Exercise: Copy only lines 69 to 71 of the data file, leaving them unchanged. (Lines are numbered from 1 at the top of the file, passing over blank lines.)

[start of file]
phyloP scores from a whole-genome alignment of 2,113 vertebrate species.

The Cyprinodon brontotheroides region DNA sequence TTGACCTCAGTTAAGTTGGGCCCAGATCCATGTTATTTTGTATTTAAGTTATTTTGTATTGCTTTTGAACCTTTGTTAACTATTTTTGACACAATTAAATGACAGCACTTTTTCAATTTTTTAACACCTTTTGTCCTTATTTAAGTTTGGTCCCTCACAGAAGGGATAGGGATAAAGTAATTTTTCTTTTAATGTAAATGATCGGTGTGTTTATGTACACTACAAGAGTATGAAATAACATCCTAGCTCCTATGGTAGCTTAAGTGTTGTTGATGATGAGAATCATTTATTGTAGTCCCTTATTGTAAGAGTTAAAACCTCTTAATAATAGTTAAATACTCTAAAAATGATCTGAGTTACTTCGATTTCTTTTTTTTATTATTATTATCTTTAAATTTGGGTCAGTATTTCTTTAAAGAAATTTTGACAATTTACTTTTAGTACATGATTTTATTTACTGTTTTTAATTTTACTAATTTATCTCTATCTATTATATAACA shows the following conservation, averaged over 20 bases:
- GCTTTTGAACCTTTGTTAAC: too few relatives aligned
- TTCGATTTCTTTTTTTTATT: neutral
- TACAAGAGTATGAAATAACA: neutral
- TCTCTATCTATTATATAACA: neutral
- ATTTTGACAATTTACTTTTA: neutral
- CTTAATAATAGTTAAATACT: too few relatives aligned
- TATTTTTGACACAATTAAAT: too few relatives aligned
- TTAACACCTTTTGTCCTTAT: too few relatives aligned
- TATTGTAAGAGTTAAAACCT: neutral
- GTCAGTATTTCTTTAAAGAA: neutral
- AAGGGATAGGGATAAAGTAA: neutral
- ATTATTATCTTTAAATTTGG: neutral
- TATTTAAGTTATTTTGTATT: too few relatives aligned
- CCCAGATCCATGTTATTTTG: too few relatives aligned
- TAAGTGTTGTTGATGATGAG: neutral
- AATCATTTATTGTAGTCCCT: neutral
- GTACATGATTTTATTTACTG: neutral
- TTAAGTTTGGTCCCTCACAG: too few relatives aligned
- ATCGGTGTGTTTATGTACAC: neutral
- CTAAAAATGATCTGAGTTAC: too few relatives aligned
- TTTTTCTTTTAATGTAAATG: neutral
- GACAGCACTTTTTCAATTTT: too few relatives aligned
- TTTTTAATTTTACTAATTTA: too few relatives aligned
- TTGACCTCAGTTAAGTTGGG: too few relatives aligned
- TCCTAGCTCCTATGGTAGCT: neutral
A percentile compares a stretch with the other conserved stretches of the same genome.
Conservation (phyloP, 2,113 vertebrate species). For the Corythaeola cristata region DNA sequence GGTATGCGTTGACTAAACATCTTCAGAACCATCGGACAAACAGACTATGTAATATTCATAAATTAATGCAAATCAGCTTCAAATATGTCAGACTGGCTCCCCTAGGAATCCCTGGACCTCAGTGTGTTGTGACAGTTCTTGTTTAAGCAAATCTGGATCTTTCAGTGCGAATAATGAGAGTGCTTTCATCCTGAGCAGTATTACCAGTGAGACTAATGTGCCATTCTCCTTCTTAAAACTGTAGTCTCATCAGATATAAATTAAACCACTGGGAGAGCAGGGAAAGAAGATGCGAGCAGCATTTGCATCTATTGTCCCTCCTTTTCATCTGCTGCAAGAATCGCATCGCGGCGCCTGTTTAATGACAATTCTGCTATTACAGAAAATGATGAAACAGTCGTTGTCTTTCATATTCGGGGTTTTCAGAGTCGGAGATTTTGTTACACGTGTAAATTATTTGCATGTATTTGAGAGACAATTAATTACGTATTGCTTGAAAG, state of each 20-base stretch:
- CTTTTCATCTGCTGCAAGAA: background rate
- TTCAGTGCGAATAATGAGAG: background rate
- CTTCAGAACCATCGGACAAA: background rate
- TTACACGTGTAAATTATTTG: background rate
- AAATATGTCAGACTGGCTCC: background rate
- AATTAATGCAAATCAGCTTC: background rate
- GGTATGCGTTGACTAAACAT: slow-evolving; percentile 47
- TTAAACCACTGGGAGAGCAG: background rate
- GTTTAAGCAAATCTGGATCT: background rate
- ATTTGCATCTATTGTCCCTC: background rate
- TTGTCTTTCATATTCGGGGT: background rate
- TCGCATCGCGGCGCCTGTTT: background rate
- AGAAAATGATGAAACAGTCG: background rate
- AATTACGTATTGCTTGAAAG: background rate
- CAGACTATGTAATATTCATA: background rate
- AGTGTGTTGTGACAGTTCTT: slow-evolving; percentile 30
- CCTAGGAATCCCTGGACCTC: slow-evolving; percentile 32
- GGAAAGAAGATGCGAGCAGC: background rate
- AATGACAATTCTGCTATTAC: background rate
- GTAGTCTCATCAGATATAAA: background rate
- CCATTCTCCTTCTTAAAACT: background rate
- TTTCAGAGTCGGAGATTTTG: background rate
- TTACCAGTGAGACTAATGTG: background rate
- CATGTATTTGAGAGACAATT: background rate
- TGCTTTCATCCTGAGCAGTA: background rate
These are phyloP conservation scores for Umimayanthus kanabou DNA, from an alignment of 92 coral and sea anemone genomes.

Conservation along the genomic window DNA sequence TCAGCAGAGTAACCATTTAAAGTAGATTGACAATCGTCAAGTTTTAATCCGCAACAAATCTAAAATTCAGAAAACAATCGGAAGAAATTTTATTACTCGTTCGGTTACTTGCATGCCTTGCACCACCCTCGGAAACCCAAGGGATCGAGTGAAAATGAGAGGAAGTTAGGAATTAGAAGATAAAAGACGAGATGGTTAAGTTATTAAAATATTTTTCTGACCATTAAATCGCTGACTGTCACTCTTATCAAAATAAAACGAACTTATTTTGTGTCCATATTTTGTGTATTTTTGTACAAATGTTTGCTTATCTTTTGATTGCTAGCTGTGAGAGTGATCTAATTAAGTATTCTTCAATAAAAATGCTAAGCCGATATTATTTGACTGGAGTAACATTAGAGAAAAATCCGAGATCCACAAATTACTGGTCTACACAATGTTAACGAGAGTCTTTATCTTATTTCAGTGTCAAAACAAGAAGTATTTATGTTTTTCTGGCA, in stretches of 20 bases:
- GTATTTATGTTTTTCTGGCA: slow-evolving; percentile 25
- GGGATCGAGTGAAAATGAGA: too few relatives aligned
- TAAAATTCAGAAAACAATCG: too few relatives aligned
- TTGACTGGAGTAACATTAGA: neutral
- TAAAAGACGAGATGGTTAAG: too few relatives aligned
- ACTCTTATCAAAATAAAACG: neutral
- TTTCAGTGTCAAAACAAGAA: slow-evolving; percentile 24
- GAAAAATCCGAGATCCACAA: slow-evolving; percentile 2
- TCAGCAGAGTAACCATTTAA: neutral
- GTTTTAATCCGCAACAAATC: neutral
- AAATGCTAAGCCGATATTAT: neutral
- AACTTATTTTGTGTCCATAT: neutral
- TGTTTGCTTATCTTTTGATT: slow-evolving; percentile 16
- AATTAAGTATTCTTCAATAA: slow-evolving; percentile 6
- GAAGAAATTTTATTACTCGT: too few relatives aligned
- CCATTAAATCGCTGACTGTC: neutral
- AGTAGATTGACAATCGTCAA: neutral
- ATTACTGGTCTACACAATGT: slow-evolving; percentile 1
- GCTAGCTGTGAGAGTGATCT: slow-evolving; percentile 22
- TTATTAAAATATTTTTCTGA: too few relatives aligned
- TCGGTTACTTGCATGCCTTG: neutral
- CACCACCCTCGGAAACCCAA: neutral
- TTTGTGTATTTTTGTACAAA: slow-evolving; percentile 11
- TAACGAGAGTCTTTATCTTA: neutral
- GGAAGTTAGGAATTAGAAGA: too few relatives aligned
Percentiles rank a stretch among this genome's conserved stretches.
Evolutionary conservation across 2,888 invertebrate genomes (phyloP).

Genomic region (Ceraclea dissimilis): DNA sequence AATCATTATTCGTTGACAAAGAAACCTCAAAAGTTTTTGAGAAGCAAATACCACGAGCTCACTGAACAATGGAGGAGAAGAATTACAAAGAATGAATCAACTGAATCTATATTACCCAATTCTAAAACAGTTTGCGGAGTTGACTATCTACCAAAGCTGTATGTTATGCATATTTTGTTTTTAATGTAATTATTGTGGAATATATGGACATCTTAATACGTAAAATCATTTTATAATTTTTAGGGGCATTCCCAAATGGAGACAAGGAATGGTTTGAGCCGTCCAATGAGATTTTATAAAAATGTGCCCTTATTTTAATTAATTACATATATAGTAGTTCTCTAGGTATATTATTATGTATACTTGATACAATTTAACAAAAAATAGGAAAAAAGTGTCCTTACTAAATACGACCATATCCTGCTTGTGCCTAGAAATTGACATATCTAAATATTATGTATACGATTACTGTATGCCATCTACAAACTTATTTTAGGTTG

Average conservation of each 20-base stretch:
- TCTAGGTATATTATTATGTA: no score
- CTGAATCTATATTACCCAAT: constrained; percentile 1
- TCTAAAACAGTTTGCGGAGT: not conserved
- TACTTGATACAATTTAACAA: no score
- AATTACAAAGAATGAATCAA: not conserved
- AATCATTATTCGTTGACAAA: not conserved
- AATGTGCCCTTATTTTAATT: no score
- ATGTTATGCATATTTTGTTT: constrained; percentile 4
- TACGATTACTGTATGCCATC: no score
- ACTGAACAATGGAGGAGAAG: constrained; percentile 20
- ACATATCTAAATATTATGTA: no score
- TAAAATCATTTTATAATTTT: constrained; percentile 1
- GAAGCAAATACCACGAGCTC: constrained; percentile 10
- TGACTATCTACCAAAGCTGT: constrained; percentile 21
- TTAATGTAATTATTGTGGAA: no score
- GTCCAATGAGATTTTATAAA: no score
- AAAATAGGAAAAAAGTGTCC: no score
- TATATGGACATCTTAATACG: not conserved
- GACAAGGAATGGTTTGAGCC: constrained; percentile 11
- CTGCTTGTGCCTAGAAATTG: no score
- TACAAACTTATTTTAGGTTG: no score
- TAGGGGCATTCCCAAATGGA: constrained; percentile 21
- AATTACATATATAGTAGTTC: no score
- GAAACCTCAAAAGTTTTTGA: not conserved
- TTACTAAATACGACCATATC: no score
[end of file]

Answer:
- TGTTTGCTTATCTTTTGATT: slow-evolving; percentile 16
- AATTAAGTATTCTTCAATAA: slow-evolving; percentile 6
- GAAGAAATTTTATTACTCGT: too few relatives aligned